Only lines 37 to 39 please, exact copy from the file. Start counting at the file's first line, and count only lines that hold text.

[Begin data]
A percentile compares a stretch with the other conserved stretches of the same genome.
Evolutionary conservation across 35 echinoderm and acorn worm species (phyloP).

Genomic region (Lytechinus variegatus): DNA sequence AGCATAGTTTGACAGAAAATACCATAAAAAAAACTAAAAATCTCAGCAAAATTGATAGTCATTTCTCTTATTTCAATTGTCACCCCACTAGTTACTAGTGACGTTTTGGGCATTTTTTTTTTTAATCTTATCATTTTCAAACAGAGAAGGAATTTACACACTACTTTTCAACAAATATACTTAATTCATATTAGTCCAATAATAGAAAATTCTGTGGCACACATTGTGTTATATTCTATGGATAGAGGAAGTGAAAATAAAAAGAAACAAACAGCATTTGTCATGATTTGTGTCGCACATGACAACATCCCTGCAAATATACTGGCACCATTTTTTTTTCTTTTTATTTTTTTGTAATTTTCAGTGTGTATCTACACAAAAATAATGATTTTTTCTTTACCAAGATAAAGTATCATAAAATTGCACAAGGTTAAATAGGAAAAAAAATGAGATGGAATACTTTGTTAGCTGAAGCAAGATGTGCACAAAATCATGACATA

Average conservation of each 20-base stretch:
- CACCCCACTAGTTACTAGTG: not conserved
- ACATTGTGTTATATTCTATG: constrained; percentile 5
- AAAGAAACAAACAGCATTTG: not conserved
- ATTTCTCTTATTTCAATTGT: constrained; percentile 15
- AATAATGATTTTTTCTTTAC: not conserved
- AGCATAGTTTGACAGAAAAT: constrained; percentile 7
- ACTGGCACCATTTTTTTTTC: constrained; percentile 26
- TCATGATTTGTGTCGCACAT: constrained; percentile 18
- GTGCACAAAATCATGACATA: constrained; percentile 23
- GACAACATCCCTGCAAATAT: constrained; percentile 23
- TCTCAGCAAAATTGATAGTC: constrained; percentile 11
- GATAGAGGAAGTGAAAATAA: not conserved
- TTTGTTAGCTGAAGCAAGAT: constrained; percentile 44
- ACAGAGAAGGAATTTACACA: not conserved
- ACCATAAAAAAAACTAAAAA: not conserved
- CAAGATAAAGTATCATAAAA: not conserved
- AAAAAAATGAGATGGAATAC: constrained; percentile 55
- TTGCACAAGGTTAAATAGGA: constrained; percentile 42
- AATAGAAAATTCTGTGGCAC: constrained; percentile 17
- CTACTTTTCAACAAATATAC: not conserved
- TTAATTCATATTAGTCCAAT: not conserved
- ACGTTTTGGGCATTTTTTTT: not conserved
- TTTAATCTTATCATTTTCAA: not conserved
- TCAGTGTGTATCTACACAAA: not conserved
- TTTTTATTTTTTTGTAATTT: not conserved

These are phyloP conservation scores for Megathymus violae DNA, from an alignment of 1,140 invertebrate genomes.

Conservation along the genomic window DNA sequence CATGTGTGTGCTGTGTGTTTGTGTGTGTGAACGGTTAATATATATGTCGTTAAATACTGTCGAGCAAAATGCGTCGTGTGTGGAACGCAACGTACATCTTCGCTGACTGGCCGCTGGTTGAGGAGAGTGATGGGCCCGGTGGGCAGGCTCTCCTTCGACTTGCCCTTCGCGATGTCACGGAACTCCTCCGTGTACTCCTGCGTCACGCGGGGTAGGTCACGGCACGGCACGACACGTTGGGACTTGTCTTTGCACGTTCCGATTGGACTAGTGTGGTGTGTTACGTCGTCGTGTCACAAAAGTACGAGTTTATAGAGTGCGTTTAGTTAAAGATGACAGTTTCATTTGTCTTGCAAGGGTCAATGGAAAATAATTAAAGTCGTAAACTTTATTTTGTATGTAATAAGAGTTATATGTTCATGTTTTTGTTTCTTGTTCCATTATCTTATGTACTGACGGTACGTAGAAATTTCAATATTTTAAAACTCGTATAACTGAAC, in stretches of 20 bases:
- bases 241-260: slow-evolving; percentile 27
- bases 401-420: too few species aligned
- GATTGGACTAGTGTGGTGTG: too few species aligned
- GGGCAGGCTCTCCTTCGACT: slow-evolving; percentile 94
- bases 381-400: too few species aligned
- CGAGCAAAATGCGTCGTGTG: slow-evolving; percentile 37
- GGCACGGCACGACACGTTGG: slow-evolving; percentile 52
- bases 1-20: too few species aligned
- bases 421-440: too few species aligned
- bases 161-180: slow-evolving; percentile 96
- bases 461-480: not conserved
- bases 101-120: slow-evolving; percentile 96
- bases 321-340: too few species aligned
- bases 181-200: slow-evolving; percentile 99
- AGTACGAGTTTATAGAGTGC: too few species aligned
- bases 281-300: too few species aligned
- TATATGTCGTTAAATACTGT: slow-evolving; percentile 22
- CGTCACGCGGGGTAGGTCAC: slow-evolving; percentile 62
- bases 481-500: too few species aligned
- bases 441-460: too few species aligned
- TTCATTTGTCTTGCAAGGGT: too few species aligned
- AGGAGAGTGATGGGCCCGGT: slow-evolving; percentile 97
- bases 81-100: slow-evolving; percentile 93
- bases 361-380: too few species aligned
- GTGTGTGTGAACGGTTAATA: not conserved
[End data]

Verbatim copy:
- CGAGCAAAATGCGTCGTGTG: slow-evolving; percentile 37
- GGCACGGCACGACACGTTGG: slow-evolving; percentile 52
- bases 1-20: too few species aligned